“There’s sometimes a desire by people to be a part of the story or be a part of what they’re hearing in the narrative of the day,” Ronco said. “And I think that they might honestly believe that there’s fraud and so they’re trying to do something good and help out. But on election day, we just aren’t getting those phone calls from the polls saying, ‘I’m here and somebody has signed for me.’”

Some constituents in Washoe County have directed their anger about the 2020 general election toward the registrar of voters and election workers. In addition to angry phone calls to the registrar’s office, at a February 2022 commission board meeting, members of the public called the county registrar a traitor and demanded that she be removed from her position. In general, law enforcement is notified of any threats made, Drysdale stated, adding, “We are confident [in] our security plan and measures in place to protect staff. We are not aware of harassment at the polling places that required intervention from law enforcement.”

NEW AND IMPROVED: Washoe County installed an expanded observation area in its elections office for individuals interested in watching the vote sorting and identifying process. Photo courtesy Washoe County

Observers welcome

In early February 2021, a few weeks after the January attack on the U.S. Capitol by insurrectionists, former Trump adviser Steve Bannon encouraged listeners of his War Room podcast to seize control of precinct offices, which are a subdivision of an electoral district.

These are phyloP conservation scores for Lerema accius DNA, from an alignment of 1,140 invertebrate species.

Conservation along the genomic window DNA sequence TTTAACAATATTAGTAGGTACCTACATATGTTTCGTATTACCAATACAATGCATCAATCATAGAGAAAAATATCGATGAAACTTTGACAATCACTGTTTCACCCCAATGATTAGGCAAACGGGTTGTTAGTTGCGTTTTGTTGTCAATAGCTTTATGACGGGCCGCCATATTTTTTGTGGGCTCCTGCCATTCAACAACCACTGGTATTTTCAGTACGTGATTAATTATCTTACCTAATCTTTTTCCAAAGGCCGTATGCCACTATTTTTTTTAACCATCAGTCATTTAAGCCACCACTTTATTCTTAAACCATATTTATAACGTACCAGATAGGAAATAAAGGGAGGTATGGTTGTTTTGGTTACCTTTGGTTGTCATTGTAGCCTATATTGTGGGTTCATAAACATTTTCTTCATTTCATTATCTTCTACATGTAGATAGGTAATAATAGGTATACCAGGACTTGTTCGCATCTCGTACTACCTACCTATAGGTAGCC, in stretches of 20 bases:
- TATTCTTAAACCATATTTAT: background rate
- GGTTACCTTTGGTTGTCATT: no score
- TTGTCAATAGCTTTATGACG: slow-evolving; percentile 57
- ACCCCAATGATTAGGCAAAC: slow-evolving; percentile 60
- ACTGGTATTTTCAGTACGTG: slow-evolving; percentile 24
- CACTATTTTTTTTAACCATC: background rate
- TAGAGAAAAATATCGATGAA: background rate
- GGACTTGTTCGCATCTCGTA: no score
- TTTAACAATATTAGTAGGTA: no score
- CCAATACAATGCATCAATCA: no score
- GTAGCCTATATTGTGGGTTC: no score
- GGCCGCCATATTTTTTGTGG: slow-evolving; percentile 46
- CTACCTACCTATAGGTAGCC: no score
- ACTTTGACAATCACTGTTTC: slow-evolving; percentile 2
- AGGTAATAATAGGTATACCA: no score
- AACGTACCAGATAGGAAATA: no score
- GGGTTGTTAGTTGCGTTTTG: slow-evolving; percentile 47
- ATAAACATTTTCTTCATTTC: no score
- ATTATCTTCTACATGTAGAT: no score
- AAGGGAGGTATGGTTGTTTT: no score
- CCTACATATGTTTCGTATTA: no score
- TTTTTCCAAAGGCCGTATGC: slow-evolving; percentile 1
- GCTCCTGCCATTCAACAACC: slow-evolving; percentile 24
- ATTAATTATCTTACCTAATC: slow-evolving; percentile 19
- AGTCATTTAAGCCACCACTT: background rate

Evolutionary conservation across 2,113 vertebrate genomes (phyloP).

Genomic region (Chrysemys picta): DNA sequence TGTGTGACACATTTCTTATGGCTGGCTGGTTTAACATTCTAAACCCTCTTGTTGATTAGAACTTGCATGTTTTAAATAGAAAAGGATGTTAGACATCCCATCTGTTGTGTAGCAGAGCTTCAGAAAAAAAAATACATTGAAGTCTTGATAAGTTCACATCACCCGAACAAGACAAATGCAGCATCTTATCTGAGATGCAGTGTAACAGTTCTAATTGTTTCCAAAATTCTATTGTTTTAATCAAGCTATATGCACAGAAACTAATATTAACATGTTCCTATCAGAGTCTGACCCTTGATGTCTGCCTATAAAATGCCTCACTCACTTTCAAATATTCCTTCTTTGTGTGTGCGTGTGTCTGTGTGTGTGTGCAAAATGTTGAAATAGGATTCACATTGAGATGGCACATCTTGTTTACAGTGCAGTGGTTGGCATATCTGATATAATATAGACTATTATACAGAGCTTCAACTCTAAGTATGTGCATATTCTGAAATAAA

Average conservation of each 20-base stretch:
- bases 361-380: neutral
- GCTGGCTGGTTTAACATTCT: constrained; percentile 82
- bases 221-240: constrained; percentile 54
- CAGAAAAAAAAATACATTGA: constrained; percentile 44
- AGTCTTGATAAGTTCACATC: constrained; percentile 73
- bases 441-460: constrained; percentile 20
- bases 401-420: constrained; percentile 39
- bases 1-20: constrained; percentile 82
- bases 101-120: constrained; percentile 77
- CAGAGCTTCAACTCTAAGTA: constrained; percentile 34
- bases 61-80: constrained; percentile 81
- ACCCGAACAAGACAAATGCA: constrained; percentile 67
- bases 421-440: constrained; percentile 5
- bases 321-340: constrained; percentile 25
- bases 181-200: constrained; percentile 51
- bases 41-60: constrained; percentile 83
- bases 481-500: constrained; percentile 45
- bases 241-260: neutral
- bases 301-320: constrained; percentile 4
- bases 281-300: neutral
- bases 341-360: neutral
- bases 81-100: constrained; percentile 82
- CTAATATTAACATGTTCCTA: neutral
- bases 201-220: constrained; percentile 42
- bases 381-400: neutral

However, no one interviewed noticed any fall-out from Bannon’s call.

Many of the elected position contests in El Dorado County this election year have had only a single person file to run for office for such positions as the auditor-controller, district attorney, and sheriff, to name a few, which O’Neill says is unusual, but such positions are nonpartisan. Contests with only one candidate will be automatically elected and no run-off will be held come November’s general election. O’Neill added that oftentimes hyper-local contests in November will only have one candidate. This fall, close to 70 El Dorado seats (school boards, fire districts, and more) are up for election, plus any run-offs from the primary. Candidate filing ended in mid-March.

Adona spoke to the bringing on of poll workers for each election. “When we recruit poll workers, we don’t ask them about their political affiliation,” she said. “We only require that they be registered to vote and that’s pursuant to state law … For the most part, we just want to know, okay, are you going to follow the rules that are set out for you? Are you going to show up? A great deal of our poll workers are returning, and they have done well in all elections. And that’s across the board, no matter what the political affiliation is.”

The number of election observers, meanwhile, has increased. The 2020 presidential election saw the highest number ever in El Dorado County — between 100 and 150, by O’Neill’s count. The 2016 General Election, as a comparison, had 30 to 50 observers.